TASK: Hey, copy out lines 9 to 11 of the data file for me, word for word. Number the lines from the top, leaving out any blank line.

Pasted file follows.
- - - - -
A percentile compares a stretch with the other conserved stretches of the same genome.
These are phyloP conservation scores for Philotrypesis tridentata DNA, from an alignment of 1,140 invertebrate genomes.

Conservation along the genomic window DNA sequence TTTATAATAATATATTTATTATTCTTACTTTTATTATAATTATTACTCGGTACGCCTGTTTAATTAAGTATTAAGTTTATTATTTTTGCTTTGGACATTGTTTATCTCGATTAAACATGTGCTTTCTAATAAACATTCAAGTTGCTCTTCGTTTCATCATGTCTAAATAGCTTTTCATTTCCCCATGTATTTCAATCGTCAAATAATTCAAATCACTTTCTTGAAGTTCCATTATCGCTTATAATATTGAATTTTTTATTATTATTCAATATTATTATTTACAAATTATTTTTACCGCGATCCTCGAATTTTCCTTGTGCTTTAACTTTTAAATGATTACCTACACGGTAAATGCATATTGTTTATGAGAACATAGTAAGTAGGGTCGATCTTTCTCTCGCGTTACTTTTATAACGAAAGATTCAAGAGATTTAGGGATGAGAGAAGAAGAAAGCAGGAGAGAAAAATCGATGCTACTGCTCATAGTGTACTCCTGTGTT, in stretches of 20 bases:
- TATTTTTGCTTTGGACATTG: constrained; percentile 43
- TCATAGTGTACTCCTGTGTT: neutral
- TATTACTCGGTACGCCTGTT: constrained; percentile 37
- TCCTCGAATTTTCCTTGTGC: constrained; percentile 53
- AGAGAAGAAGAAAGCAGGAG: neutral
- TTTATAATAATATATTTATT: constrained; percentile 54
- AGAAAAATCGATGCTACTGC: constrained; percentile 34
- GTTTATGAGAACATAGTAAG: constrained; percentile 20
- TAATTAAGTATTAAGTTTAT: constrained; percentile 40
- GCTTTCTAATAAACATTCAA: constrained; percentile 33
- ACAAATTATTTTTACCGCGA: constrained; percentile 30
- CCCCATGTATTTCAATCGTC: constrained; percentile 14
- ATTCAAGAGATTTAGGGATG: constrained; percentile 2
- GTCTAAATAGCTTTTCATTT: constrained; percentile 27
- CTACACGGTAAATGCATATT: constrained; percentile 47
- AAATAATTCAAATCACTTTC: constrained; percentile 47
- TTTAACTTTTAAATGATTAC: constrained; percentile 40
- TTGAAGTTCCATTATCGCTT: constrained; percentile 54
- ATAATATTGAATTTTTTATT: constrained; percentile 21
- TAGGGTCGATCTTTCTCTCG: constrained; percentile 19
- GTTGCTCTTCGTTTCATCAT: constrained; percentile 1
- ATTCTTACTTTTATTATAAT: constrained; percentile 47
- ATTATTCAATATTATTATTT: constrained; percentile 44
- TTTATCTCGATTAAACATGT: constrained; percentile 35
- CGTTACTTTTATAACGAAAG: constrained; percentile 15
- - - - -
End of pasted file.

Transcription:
- TTTATAATAATATATTTATT: constrained; percentile 54
- AGAAAAATCGATGCTACTGC: constrained; percentile 34
- GTTTATGAGAACATAGTAAG: constrained; percentile 20